McGill University Health Centre (MUHC) news
The McGill University Health Centre (MUHC) Emergency Department (ED) at the Montreal General Hospital are boasting performance statistics that made them one of the top performing EDs on the Island of Montreal in September.
Diabetes, a major cause of heart disease, is a growing health concern across North America. A landmark study being conducted at the McGill University Heath Centre (MUHC) will investigate strategies used to reduce the frequency of heart disease in people with type 2 diabetes.
MUHC MONTREAL CHEST INSTITUTE RESEARCHERS: Ultra-violet irradiation in ventilation systems could reduce office sickness
Sickness among millions of office workers in industrialised countries could be reduced by the use of ultraviolet radiation to kill bacteria and moulds in ventilation systems, conclude authors of a McGill University Health Centre study published in this week's issue of The Lancet.
The Montreal Children's Hospital of the McGill University Health Centre (MUHC) expands its Acute Pain Service to help alleviate the discomfort children suffer after surgery or due to some medical diseases such as sickle cell anaemia.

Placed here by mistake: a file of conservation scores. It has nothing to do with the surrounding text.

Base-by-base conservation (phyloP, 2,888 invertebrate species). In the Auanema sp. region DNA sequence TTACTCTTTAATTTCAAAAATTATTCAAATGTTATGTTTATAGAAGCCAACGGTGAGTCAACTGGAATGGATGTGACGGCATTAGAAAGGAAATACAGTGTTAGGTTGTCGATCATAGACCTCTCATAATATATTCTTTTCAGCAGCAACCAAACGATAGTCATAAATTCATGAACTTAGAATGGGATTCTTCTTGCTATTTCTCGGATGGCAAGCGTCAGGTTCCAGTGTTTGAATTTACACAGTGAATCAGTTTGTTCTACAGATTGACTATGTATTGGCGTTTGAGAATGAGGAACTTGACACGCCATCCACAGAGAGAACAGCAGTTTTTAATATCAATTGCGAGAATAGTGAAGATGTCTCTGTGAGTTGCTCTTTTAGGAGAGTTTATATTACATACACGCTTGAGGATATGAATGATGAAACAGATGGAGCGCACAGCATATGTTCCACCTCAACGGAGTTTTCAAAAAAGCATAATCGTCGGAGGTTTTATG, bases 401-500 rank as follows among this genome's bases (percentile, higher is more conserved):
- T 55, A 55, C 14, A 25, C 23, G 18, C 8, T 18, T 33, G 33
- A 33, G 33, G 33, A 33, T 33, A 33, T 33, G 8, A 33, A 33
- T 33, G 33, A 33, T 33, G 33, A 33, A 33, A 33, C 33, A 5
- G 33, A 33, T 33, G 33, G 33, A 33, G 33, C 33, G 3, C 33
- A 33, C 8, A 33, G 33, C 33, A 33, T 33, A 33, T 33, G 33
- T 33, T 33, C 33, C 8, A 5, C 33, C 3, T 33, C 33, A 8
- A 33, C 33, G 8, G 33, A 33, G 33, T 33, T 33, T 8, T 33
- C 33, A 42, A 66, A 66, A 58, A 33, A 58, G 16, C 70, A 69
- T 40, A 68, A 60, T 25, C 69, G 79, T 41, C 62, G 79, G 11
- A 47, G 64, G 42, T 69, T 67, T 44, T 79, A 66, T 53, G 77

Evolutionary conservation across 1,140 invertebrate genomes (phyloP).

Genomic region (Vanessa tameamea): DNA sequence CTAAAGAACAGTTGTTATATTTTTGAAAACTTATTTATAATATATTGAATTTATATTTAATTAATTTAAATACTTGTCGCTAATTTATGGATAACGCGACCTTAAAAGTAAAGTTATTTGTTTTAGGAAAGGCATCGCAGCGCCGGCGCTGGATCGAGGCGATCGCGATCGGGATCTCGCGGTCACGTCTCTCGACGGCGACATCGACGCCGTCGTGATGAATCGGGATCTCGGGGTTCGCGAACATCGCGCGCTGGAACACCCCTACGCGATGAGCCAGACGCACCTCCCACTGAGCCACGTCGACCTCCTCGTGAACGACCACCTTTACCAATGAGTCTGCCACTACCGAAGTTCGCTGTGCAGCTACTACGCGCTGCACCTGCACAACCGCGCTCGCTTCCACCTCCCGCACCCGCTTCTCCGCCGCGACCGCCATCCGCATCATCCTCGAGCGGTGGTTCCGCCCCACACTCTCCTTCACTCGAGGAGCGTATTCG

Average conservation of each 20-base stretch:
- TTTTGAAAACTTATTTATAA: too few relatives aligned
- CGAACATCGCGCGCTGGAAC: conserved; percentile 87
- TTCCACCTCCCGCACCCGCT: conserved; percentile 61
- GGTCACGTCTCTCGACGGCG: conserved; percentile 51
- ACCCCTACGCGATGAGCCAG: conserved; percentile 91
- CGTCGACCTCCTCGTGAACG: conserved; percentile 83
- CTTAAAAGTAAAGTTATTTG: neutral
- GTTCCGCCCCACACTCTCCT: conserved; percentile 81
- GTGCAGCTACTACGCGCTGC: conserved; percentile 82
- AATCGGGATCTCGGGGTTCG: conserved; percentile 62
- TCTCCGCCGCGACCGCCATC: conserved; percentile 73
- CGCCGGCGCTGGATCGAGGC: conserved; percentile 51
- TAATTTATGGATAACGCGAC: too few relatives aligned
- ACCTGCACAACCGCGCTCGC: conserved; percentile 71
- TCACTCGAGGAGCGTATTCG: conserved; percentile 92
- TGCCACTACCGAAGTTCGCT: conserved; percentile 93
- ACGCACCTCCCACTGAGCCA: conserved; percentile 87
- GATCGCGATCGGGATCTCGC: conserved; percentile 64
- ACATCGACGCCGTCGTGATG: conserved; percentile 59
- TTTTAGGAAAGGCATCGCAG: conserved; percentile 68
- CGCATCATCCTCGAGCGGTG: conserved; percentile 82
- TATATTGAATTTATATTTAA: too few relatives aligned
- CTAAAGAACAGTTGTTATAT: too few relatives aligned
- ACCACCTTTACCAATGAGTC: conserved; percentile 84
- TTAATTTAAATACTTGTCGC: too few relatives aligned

Over the next week, the McGill University Health Centre pays tribute to over 1000 employees who have dedicated 25-years or more of service to the MUHC.
McGill University Health Centre (MUHC) announced today the completion of a $7.2 million project to modernize its heating and cooling systems at two of its sites.
Approximately, forty percent of the world's population is at risk of malaria infection. New research from McGill University and the Research Institute of the McGill University Health Centre suggests that some individuals may be naturally resistant to this infection.
To mark the 100th anniversary of The Montreal Children's Hospital and celebrate its many achievements, a group of prominent Quebecers has launched a Declaration of Support to recognize the Hospital's excellence in pediatric health care.
The disease modifying anti-rheumatic arthritis drug (DMARD), leflunomide does not have a higher risk of liver side effects than the traditional drug, but other newer DMARDs may, according to investigators at the Research Institute of the McGill University Health Center (MUHC).